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Short background of musical educators and psychologists that have influenced my teaching.
Jean Piaget
Jean Piaget was a Swiss psychologist whose work provides an early description of the changes which take place in intellectual functioning as children develop.
Piaget’s Development Growth chart for children proves the importance of music education. Music Education does contribute to the physical development of the child, to the Social development, to the Emotional and the Psychological development and to the intellectual development too.
Lev Vygotsky
Russian psychologist, who attributed a special role to the social environment of the child. According to Vygotsky, all learning occurs first at a social level under a mediator (a teacher or parent and then at a personal level). Vygotsky noted that children learn from the people who make up their social world, which is the source of all concepts, ideas, facts, skills and attitudes.

Zoltan Kodaly
The philosophy underlying the Kodaly approach is as follows:
1. All people are capable of lingual literacy are capable of Musical literacy.
2. Singing is the best foundation for Musicianship. It’s as natural an activity to the child as speaking.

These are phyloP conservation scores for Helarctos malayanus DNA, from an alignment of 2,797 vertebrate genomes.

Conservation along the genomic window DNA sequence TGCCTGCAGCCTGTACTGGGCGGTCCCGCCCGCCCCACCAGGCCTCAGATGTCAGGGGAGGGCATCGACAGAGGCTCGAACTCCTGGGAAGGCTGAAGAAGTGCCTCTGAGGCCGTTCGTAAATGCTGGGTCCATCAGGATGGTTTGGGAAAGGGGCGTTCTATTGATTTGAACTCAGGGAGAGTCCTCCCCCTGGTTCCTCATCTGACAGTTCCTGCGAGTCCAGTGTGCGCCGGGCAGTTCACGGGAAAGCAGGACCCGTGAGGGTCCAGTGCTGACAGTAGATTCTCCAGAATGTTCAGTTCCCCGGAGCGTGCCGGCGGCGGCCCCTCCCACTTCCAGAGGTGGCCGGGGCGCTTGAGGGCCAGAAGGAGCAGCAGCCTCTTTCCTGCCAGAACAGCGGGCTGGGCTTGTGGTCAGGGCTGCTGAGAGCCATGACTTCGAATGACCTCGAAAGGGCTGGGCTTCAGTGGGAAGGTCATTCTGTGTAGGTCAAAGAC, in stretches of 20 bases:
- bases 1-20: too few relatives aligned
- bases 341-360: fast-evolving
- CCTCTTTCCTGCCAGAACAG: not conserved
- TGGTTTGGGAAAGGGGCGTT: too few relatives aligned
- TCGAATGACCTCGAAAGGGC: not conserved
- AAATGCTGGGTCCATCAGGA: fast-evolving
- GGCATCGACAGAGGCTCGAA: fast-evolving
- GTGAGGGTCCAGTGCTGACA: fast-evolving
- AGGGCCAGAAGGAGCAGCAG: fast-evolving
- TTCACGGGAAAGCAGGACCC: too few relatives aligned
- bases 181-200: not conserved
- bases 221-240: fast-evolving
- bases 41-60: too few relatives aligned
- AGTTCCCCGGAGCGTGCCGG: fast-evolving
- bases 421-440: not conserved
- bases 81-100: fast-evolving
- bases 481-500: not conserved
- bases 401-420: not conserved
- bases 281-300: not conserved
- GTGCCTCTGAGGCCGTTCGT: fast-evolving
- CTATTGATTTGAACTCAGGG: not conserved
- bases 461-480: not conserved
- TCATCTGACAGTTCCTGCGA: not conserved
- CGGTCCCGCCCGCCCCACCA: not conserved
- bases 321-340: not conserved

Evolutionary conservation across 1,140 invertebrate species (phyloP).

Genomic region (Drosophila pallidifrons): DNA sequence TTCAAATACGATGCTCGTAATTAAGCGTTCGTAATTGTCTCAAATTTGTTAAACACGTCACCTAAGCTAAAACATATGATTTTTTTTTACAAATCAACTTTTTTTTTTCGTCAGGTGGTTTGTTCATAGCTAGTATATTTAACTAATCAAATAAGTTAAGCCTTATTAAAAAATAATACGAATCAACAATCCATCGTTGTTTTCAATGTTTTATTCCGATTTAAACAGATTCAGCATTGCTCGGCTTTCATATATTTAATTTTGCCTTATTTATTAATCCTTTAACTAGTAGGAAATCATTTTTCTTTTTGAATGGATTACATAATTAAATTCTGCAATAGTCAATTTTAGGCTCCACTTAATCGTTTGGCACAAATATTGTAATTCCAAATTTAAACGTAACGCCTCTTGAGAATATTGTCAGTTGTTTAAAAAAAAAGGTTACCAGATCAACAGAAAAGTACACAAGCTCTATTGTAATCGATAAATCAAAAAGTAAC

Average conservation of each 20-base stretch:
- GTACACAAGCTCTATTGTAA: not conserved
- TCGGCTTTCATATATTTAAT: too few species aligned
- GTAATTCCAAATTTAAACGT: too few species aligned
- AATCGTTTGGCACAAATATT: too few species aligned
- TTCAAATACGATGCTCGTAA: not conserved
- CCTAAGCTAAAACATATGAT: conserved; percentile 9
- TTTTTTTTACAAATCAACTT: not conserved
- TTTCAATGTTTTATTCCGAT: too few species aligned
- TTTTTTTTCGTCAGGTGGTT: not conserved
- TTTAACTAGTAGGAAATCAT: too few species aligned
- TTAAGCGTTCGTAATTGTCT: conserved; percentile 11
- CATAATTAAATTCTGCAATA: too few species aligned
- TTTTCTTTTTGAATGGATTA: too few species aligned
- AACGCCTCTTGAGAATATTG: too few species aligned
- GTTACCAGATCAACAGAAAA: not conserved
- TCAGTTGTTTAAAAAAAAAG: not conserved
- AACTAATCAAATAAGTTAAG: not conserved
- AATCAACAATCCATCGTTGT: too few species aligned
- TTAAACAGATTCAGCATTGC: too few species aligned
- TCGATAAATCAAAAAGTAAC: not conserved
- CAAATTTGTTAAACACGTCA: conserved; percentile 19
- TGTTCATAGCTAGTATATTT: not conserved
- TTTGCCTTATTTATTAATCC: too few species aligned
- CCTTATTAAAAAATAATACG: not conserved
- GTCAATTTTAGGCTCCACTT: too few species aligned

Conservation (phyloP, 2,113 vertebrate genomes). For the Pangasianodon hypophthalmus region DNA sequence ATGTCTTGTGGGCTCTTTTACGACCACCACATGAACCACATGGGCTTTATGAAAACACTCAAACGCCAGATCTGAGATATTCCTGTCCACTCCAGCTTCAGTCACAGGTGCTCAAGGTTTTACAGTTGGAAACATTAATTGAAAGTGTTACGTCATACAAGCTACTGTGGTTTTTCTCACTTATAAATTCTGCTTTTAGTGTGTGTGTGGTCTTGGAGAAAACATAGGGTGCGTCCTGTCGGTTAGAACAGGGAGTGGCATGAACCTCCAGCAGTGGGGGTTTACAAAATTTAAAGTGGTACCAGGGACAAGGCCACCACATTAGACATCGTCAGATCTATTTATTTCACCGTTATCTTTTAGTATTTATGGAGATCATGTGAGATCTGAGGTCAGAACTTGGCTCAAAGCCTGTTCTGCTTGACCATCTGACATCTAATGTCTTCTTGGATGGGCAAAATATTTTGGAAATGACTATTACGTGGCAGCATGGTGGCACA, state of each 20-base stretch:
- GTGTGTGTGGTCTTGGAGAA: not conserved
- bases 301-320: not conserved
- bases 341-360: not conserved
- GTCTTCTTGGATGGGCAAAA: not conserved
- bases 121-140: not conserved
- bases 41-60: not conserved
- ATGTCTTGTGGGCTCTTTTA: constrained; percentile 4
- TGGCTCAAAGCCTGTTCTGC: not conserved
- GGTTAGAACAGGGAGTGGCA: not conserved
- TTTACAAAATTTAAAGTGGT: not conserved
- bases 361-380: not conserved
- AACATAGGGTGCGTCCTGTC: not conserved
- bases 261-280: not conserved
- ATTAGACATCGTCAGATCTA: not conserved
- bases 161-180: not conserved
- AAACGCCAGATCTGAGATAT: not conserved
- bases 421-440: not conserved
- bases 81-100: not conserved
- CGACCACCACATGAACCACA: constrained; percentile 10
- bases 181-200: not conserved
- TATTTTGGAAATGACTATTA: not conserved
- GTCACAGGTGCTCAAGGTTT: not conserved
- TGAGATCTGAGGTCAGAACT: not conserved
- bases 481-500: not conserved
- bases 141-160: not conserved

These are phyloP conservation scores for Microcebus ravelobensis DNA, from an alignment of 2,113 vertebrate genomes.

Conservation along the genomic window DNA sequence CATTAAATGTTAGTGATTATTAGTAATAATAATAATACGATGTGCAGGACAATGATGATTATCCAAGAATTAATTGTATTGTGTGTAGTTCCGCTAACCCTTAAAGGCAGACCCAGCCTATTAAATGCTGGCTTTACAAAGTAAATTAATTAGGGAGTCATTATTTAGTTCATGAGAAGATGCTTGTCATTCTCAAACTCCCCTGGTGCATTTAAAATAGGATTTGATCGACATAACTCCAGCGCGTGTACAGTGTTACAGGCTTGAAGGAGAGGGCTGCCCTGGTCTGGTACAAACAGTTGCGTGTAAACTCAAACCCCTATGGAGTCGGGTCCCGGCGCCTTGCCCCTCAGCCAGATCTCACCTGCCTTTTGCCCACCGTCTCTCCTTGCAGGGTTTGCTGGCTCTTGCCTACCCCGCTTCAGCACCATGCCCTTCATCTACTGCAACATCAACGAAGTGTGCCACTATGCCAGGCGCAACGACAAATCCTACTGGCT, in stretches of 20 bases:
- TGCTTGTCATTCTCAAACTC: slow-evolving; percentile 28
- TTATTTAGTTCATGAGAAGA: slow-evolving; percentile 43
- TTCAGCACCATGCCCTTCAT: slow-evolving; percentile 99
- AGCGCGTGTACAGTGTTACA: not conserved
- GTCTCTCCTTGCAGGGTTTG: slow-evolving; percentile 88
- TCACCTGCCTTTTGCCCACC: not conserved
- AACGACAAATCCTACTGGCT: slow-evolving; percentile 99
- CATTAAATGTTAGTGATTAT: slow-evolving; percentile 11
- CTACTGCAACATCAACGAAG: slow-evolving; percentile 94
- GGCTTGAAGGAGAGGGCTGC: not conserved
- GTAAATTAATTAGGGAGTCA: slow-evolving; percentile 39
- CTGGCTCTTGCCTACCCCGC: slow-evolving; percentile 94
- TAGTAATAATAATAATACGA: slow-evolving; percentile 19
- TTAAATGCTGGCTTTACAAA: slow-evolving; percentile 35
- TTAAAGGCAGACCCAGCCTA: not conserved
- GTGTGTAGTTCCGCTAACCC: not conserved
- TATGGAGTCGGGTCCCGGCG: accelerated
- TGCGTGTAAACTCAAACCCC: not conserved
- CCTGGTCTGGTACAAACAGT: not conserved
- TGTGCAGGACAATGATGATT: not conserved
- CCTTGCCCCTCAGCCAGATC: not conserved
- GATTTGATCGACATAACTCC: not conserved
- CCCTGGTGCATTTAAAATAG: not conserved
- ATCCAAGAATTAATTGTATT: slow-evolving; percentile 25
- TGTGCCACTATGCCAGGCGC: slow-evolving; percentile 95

3. Musical education to be most effective must begin with the very young children.

Kodaly’s objectives in musical training are to develop to the fullest extend possible; the innate musicality present in each child. To help children to be musically literate, to make available to children the great art music of the world, so that through performing, listening, studying and analysing masterworks they will come to a love and appreciation of music based on knowledge about music.

Carl Orff
‘With correct guidance and training the child can develop perceptions of pitch, rhythm and musical form and enjoy participation on solo and group improvisation’.
Orff’s process of education goes through exploration and experience. The elements of music are explored first in their simplest forms. Gradually, through experience, these elements are refined and elevated to more complex levels of exploration and experience.
Children are encouraged to explore the quality of movements, sounds and space. The Orff’s concept of teaching children music is to observe-imitate-experiment and create with in the class group.

‘What is the source of music?’ Where does music begin? Where do we sense emotions and how do we feel them? What is the first instrument that must be trained in music?’ With all these questions in mind Jaques-Dalcroze developed his teaching techniques combining hearing and physical response, singing and physical response, reading-writing and physical response, in an attempt to arouse vivid sensations of sound.
He thought that the base of all musical art is human emotion. It’s not enough to train just the mind or the voice; the entire human body must be trained since the body contains all the essentials for development of sensibility, sensitivity and analysis of sound, music and feeling.
Any musical idea can be performed by the body and any movement of the body can be transformed into its musical counterpart. There must be an immediate reaction between the mind that conceives and the body that acts. Jaques-Dalcroze had profound insights into the musical education and added a new dimension to a holistic learning.



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